Steven Spielberg’s masterful film, Lincoln, comes at a timely moment for America. Daniel Day Lewis’ powerful and nuanced portrayal of the president’s combination of courage, compassion, realism, humor and faith is a challenge to Washington today.
The narrative focuses on the struggle to pass the 13th amendment that ended slavery. Spielberg skillfully avoids stereotyping. He respects and challenges his audience by avoiding simplistic or stereotypical narrative and tells history in all its complexity and ambiguity.
From the opening scene of an “honest dialogue” between the president and two black soldiers, the film affirms the agency of African Americans in fighting for their liberty and their rightful place as full citizens. We also are reminded that racist thinking was deeply ingrained throughout the country. Many Democrats in northern states voted against the amendment.
A fascinating aspect of the story was the arm twisting and patronage needed to assure passage of the amendment. Lincoln was not above getting his hands dirty for a great cause.
I found it impossible not to think about the deep divisions in America’s political life today. In the aftermath of Obama’s electoral victory, much has been made of the overwhelming dominance of Republicans in former Confederate states. But as many white males in Ohio, Indiana, and Pennsylvania voted for Romney as did in the South.
Contrary to common media assumptions, the South includes large numbers of liberals as well as conservatives. Not all conservative Republicans are racist and not all liberal Democrats are as enlightened as they like to think.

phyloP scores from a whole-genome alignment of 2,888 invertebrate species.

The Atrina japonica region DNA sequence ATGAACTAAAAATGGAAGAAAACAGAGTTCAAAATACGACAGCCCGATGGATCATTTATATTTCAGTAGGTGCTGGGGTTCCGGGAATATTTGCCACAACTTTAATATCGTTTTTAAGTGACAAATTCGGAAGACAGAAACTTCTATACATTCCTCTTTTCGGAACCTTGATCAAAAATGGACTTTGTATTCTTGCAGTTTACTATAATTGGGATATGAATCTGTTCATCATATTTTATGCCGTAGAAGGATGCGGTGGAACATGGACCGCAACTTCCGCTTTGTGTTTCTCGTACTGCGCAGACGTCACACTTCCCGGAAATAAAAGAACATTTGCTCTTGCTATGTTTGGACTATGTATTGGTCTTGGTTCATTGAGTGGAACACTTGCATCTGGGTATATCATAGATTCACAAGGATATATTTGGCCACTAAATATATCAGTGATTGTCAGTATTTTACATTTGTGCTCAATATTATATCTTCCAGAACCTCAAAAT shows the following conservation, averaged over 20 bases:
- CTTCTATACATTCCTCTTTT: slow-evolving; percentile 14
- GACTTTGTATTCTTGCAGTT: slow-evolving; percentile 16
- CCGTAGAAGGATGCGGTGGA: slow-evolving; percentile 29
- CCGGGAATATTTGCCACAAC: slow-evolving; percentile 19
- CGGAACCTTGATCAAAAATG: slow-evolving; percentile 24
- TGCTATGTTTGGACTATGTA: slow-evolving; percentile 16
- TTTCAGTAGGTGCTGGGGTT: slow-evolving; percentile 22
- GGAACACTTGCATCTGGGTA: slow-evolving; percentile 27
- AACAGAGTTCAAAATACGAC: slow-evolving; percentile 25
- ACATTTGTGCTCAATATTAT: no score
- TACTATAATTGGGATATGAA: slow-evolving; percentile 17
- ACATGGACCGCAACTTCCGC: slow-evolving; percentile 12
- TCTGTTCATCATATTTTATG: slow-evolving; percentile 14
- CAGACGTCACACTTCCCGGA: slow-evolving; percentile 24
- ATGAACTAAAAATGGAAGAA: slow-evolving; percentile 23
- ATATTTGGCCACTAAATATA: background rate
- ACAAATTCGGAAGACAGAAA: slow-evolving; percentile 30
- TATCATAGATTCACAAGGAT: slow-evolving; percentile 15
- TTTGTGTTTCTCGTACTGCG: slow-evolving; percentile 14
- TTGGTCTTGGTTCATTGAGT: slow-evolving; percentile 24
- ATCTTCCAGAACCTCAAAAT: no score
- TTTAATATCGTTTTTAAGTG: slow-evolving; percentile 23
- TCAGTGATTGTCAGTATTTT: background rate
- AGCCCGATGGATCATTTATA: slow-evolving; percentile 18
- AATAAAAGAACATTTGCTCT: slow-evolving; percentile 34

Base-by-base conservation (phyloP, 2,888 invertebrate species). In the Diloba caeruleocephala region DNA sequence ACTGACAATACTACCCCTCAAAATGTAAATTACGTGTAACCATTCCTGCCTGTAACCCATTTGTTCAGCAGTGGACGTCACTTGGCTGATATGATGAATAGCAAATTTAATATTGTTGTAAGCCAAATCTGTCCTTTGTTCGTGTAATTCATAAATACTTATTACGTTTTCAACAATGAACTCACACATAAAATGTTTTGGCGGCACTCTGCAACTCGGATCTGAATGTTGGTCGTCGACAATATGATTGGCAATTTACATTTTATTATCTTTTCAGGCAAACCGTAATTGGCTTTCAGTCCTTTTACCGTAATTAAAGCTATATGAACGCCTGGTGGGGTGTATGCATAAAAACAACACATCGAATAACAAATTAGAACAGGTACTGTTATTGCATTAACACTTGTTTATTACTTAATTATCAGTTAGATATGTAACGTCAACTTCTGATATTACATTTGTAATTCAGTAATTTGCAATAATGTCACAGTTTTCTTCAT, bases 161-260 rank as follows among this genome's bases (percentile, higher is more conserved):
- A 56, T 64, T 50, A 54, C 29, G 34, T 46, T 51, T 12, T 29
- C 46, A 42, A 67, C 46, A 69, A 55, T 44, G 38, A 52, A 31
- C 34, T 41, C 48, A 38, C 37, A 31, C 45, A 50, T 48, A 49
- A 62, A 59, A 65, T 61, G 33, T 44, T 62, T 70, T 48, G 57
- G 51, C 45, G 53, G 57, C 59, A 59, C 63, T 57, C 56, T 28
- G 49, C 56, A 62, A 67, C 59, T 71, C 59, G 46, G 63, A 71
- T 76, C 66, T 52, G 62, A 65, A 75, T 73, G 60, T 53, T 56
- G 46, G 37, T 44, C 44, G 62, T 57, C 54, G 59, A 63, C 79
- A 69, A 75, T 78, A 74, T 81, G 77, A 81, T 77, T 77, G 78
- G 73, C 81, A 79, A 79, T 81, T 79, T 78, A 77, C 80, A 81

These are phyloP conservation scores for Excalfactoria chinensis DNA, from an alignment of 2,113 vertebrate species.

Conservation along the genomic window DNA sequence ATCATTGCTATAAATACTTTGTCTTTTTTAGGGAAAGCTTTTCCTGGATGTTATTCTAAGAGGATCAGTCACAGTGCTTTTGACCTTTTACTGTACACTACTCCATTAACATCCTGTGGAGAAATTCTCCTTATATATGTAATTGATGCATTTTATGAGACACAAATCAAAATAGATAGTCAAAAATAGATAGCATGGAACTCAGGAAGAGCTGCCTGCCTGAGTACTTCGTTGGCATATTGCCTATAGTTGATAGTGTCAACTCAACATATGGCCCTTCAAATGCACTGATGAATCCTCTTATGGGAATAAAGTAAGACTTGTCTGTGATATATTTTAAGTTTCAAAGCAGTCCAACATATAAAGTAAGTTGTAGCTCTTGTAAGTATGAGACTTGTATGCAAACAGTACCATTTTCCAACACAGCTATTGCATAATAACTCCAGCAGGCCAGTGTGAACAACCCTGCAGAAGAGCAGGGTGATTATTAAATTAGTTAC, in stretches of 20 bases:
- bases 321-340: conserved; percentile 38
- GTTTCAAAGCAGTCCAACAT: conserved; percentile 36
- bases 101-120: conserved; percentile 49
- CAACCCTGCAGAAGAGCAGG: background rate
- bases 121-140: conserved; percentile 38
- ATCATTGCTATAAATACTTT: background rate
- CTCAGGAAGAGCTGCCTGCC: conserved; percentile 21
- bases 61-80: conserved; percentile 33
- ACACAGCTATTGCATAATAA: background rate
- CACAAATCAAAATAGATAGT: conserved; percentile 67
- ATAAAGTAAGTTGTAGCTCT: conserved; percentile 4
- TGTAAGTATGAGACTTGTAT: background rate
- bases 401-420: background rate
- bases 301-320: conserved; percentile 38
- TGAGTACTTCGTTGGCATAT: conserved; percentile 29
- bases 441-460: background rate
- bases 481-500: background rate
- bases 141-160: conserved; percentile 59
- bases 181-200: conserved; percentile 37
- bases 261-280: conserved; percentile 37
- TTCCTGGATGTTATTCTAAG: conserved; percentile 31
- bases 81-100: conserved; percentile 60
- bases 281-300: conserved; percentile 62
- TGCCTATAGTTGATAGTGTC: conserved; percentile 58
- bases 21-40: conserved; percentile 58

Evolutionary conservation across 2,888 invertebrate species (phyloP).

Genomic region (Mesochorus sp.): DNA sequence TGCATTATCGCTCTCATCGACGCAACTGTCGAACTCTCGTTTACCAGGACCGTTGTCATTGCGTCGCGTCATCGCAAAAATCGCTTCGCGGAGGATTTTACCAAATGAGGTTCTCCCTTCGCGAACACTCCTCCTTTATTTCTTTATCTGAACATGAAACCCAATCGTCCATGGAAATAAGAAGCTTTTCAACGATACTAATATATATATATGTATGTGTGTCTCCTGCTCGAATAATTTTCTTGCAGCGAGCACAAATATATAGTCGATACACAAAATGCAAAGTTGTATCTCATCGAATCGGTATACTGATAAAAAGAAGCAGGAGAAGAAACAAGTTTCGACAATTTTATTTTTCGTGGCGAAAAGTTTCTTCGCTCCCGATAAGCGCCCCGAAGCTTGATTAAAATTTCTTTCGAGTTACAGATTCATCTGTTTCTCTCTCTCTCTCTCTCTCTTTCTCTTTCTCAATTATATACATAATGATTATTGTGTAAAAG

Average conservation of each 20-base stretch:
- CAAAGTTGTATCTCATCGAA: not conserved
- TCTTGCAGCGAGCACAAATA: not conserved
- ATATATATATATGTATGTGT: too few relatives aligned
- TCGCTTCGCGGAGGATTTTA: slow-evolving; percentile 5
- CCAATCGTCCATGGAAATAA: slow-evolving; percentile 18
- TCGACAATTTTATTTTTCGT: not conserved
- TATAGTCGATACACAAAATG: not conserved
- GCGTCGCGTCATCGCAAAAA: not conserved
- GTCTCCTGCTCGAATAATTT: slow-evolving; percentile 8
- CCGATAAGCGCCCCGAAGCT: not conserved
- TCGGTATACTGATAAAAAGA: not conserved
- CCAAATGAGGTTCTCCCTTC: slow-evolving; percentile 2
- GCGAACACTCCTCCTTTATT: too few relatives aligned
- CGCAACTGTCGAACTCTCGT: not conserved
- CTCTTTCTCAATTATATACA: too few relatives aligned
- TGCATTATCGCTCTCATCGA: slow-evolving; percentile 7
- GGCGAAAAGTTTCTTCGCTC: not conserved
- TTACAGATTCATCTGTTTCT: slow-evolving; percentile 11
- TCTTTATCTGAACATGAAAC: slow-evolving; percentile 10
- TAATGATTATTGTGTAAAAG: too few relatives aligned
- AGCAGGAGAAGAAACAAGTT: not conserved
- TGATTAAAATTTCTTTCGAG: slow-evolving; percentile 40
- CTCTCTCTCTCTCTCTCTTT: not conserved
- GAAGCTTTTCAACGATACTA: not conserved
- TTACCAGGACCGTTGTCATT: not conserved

While some state governments may pursue regressive policies, the day-to-day reality at the community level is often quite different. Many observers have noted that race relations have progressed further in southern states than in the rest of the country. A recent story in the New York Times about three small towns in the Mississippi Delta provides a good illustration.
The three communities in question lie at the heart of a region known for racist brutality and civil rights struggles. Yet, “…beneath the easy assumptions about racial animosity in the South, a different ethos prevails. The races interact daily in these small towns. Despite the oppressive Jim Crow system of the past, people know one another intimately. Trust, it turns out, trumps race. That doesn’t mean racial tension doesn’t exist. But there’s a capacity to look beyond it, born of lifelong intimate contact, that’s rarely found in larger cities.”
Lincoln understood the basic need in every human being to be acknowledged, accepted and respected. When these needs are met, other things may become possible – whether in Mississippi or in Washington, DC. As the writer notes, “personal relationships can supersede race in a highly partisan time, when black and white too often become proxies for left and right.”